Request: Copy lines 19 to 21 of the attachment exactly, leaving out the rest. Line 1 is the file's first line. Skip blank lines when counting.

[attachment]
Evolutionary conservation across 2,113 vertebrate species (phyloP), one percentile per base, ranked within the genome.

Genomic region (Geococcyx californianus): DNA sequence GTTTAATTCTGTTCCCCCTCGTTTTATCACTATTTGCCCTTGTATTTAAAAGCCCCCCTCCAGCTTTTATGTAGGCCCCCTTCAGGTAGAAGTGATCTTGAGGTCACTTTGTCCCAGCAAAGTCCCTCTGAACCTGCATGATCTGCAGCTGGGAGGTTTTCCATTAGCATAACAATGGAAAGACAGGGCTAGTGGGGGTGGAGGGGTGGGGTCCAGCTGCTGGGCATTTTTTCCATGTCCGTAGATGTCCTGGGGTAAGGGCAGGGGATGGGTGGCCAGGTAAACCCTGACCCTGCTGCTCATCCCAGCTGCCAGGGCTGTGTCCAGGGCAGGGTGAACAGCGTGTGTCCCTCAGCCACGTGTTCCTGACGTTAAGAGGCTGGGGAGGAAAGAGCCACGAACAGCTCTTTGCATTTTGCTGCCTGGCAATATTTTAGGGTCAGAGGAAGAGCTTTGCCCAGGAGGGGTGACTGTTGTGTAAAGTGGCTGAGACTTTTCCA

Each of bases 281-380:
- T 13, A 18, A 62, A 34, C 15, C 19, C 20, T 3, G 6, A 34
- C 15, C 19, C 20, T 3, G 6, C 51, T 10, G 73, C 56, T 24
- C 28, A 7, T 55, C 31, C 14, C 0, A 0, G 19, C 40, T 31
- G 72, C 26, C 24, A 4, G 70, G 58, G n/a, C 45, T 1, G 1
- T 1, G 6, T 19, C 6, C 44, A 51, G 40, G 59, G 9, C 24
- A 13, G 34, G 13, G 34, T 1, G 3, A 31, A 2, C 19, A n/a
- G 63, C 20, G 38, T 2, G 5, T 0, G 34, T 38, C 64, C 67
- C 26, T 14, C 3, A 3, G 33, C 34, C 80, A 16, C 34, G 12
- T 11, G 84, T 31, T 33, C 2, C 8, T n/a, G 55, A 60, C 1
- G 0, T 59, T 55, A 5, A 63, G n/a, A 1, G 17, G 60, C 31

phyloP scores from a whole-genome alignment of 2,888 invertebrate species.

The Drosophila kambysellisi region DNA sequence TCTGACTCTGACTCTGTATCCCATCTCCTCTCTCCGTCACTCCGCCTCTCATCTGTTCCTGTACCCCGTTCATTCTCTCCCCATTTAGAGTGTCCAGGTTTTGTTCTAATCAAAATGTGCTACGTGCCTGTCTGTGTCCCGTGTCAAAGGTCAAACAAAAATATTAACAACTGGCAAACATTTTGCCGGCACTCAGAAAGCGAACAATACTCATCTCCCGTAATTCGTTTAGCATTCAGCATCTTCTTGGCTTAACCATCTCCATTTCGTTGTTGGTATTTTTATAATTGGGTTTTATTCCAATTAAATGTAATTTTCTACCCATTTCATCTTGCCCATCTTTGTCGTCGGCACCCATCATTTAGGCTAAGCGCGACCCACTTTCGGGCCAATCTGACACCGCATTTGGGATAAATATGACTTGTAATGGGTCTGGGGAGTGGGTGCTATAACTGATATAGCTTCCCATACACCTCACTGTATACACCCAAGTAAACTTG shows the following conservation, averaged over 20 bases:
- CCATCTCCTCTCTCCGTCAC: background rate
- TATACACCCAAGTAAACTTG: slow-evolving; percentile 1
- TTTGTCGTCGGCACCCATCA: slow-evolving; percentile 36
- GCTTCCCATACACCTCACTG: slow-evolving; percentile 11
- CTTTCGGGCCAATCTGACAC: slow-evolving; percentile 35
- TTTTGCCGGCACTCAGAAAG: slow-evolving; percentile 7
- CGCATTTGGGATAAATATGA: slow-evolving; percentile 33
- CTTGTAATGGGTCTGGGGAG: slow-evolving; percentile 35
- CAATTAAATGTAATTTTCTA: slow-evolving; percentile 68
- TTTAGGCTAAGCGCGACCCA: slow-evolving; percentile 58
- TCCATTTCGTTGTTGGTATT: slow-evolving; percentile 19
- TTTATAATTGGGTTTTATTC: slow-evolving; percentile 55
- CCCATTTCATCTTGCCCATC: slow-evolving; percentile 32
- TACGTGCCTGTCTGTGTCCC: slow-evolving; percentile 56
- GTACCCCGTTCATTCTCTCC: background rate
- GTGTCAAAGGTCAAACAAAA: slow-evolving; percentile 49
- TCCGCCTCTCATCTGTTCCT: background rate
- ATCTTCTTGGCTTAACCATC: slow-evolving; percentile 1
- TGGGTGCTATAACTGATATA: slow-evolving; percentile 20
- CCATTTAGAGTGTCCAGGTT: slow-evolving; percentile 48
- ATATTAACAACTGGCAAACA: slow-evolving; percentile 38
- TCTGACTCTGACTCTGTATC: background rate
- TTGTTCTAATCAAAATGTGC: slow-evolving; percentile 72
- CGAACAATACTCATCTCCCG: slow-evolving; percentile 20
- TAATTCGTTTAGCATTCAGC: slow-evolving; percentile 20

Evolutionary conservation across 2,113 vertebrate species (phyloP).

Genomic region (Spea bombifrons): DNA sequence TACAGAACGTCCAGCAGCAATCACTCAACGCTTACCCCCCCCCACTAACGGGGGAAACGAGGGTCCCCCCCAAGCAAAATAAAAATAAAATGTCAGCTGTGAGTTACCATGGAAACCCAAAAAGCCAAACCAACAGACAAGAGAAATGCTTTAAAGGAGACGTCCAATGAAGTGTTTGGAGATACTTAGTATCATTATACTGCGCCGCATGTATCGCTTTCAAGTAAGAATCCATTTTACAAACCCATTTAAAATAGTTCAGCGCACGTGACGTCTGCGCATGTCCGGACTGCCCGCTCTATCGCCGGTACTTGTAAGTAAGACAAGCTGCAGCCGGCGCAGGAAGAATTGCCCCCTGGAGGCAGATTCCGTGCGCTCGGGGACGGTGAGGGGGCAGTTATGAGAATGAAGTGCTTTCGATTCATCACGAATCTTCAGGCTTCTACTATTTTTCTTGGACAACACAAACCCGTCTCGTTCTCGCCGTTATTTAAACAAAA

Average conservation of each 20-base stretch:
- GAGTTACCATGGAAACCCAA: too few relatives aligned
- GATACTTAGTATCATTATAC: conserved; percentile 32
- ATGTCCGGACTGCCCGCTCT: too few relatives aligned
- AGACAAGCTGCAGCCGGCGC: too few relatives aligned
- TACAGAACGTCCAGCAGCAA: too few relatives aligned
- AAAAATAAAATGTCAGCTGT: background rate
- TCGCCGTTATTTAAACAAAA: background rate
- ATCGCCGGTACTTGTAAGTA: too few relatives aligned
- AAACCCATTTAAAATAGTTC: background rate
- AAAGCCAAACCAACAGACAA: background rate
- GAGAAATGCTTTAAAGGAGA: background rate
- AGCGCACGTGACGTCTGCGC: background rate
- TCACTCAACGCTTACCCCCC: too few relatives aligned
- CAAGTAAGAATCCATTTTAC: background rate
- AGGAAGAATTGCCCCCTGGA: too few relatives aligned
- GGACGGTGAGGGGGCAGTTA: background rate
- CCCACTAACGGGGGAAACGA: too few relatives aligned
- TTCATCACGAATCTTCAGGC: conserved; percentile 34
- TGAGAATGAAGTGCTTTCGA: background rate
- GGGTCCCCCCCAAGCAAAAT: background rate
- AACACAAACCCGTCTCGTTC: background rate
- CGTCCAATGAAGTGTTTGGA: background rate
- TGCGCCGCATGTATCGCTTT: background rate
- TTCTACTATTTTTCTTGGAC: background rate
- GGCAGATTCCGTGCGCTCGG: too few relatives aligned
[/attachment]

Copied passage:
- GCTTCCCATACACCTCACTG: slow-evolving; percentile 11
- CTTTCGGGCCAATCTGACAC: slow-evolving; percentile 35
- TTTTGCCGGCACTCAGAAAG: slow-evolving; percentile 7